Holiday family gatherings can bring out the worst in people.
Take the Plantagenets, contentious English royals assembled at a French castle for Christmas, whose threats of murder aren't the usual heat-of-the-moment hyperbole; armies are standing by as the sons of King Henry II (J. Patrick McCormack) vie for his favor, and their exiled mother, Eleanor (Katherine Henryk), plays them all off each other.
If James Goldman's knowing but rather shallow "The Lion in Winter" isn't the classic its historical subject matter and popularity would suggest it is, it can succeed on sheer force of larger-than-life personality.
In the blustery, bushy-bearded McCormack, director Beverly Olevin is fortunate to have the sort of actor who wears his dramatic heft lightly, confident that it comes across without pushing, which could almost be the definition of masculine charm onstage.
As his opposite number, the quietly scheming Eleanor, Henryk has the appropriate hauteur, but she's a bit too arch to convince us there's steel under the smiles. By play's end, Nanette Hennig, as Henry's pliant young mistress, seems more resolute than Eleanor, skewing our sympathies away from this peculiarly passive-aggressive queen.
Drew Wicks makes a compellingly pent-up Richard, Henry's most deserving heir, and he shares an extraordinary moment of thwarted passion with the epicene Rafael Goldstein, as the sharp young French monarch King Philip.
Jeff G. Rack's lavender-dominated storybook set is, like too much of Olevin's production, pretty rather than gritty. This "Lion" may purr when it should roar, but in McCormack at least it gets off some good-natured growls.
-- Rob Kendt
"The Lion in Winter," Theatre 40, 241 Moreno Drive, Beverly Hills. Thursdays to Saturdays, 8 p.m.; Sundays, 2 p.m. Ends Sunday. $18. (310) 364-0535. Running time: 2 hours, 20 minutes.
Shel Silverstein, for adults only
Those who only know Shel Silverstein as a bestselling children's author might be surprised to learn that he was a lifelong contributor to Playboy as both a writer and cartoonist. In "An Adult Evening of Shel Silverstein," presented by Yapima Digg Productions at the Elephant Theatre, Silverstein's adult sensibility is put on public parade, with mixed results.
The evening consists of several short sketches, ranging from the mean-spirited to the genuinely mordant. Among the large cast, the level of performance varies from so-so to very good, although the preponderance of young and pretty performers, combined with the haphazard nature of the show, are more suggestive of an acting showcase than a fully fledged theater piece. Director Monica Himmelheber and co-director Ida Darvish's rickety staging is especially unsteady in the unintelligible musical interludes meant to smooth set changes. The few impressively professional segments are, we suspect, a triumph of ingenious actors over shaky direction.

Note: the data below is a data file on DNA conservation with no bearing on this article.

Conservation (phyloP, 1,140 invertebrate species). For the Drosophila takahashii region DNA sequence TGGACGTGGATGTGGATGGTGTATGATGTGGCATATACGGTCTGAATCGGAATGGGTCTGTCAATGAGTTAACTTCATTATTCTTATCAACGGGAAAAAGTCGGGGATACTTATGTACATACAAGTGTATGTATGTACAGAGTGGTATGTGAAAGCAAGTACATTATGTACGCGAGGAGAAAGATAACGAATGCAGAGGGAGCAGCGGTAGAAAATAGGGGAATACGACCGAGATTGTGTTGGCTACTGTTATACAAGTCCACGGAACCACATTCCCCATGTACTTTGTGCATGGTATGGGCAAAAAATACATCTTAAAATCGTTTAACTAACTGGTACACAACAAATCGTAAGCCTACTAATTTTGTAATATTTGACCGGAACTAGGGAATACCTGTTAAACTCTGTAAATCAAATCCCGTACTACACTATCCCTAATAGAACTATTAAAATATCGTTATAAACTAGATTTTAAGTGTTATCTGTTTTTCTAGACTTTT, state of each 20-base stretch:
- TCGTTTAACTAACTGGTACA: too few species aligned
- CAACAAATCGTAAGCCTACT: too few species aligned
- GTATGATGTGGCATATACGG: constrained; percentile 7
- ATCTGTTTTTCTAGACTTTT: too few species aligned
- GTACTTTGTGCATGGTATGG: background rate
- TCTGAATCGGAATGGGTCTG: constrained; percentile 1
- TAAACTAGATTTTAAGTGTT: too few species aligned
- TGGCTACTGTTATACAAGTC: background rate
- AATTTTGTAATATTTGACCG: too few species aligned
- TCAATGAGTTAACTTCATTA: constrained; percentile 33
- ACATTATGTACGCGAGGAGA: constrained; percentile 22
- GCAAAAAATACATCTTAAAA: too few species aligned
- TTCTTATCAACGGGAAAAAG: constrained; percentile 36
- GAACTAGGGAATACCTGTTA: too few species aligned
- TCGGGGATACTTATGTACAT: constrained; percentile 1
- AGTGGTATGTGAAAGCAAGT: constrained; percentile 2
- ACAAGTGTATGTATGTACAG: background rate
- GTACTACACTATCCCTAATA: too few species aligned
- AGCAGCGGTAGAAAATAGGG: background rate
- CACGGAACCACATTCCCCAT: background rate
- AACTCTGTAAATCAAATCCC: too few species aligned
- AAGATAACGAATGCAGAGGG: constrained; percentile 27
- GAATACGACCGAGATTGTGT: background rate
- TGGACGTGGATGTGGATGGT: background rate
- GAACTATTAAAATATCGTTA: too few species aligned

The stronger entries include one in which a man (Kris Allen) confronts his wife (Stacey Moseley) for her pathological pack ratting. Meredith Thomas and Ben Wilson are also fine as a woman and a Laundromat clerk whose routine transaction turns unexpectedly creepy. Kalimba Bennett and Andy Allen are sexy and wry as a couple whose kinky fantasy takes a cruel turn. In the scatological final sketch, Jen Ray and Rob Thain commit so wholeheartedly to their impossibly vulgar material that they actually make it work -- an admirable feat.
-- F. Kathleen Foley
"An Adult Evening of Shel Silverstein," Elephant Theatre, 6322 Santa Monica Blvd., Hollywood. Thursdays-Fridays, 8 p.m. Ends March 26. $15. (818) 720-6663. Running time: 1 hour, 30 minutes.
Bar scene adds to the atmosphere
Heard of pub theater? Charlie Terrell's "Tougher Than Grace" is club theater, staged in the high-ceilinged, bare-bricked environs of King King, a Hollywood bar with a studied red-light decadence that feels inherently theatrical.
And in some of the show's best moments, director Steve Ferguson uses the space in ways that feel novel. As Terrell and his taut, serious-as-a-stroke band rips through a bluesy number, we're left to hang out and scan the faces of actors mingling around and behind the bar; an appealing mix is struck between nightlife people-watching and a multimedia rock show.
Sometimes, though, we're just left hanging, watching a sort of live music video, all archetypes and broad strokes. The play follows the perils of young Tina (Jackie Page), voluptuous daughter of an abusive, fire-breathing Pentecostal preacher (Michael Childers) with a boozy, blond-wigged wife (Irene Muzzy).
The feverish, hypnotic Childers makes a convincing link between rock abandon and evangelical fervor, speaking in tongues and flailing epileptically, handkerchief aloft like a spiritual antenna. And Donny Persons, as a sweet, shaggy dreamer, and Sarah Colonna, as a skeptical barmaid, share an effective, elliptical over-the-counter exchange.